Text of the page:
This is what terrifies Capetonians most about the future

The theme of a “CoLab” held immediately before the report’s release was water‚ which Agbor-Tabi called an “entry point” to tackle the myriad issues that face the city.

“Cape Town has been plagued by a severe drought the last few years‚ but prior to that it has been plagued by flooding and other water insecurity challenges‚” she said‚ explaining that holistic plans for a water-resilient city would bring many other aspects of life in Cape Town into the picture.

“There is a new future for how we interact with water given climate change and where Cape Town sits geographically‚” she said.

“We anticipate storms will become more severe while flooding and droughts will increase. That really calls upon citizens to think critically about water as a resource and to think carefully of how we manage [it].”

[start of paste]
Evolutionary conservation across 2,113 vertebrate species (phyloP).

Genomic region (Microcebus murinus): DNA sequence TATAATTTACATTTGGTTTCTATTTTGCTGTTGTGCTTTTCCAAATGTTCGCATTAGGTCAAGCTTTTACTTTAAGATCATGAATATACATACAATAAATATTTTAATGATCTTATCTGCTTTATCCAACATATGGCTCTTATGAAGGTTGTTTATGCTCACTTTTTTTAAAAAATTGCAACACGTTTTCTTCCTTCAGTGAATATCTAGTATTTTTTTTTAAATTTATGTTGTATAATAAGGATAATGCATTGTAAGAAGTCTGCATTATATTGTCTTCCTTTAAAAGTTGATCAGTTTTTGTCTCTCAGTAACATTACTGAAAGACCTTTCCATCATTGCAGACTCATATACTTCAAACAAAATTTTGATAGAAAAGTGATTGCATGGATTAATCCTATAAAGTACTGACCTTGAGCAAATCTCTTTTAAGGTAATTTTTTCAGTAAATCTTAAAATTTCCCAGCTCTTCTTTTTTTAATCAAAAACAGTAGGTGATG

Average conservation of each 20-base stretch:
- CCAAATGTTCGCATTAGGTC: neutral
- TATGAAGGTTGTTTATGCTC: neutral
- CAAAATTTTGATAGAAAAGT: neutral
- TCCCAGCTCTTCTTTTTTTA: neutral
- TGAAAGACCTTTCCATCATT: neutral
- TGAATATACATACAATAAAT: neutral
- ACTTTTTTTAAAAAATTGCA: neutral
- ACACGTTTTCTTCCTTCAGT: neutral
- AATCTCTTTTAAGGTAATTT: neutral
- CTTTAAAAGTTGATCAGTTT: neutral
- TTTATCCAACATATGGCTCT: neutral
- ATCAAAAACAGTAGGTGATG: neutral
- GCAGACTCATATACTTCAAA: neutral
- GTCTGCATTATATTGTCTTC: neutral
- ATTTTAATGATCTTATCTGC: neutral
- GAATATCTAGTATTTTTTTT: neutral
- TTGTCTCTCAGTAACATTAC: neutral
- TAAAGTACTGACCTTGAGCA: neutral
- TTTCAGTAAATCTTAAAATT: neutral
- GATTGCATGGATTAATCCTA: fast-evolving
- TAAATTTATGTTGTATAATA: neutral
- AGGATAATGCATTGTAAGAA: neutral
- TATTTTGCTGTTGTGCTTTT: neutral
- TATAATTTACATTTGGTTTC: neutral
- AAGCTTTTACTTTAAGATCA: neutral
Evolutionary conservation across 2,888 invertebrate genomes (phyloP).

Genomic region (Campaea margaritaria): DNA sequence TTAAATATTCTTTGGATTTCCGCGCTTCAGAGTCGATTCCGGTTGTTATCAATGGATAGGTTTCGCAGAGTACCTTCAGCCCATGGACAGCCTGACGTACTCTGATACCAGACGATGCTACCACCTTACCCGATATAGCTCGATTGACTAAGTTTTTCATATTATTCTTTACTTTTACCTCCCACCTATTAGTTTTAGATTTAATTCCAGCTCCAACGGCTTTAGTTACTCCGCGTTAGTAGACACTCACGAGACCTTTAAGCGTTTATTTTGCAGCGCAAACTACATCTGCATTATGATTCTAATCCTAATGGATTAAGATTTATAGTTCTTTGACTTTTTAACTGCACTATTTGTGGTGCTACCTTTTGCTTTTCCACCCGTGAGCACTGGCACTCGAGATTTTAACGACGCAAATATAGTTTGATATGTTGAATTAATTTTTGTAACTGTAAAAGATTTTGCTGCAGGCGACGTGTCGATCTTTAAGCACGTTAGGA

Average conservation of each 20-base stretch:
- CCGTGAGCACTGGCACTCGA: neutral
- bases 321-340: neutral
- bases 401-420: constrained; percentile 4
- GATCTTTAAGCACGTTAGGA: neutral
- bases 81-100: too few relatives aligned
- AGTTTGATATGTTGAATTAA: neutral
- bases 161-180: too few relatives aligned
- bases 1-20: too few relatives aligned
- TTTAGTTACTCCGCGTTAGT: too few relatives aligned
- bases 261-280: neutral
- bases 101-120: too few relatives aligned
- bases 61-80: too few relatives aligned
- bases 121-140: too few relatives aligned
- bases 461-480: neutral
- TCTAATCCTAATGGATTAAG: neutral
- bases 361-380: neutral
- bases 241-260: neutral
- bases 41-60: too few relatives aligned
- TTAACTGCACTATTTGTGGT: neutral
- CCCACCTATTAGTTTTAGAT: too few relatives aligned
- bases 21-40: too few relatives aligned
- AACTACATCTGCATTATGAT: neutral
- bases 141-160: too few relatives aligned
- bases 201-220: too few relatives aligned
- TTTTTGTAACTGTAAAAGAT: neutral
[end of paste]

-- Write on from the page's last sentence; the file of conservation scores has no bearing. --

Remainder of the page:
On the upside‚ drought research “showed how measures for water conservation were really quite effective‚ with citizens taking the alerts seriously and drastically reducing their consumption”.

A major focus area for innovation is water segmentation. “We currently have potable water‚ which is used for everything from brushing our teeth to washing our cars to watering our lawns‚” said Agbor-Tabi.

“But the research shows there is an appetite for segmentation and for thinking more critically about different uses and sources so we reduce our dependence on the networks of dams.”

With opportunities being identified over three days‚ dealing with “shocks and risks” like a drought provided an opportunity for a more general social cohesion.

“Water… shows how you can‚ through a single economic opportunity‚ also address social safety nets and health benefits‚ for example‚ in a resilient approach.”

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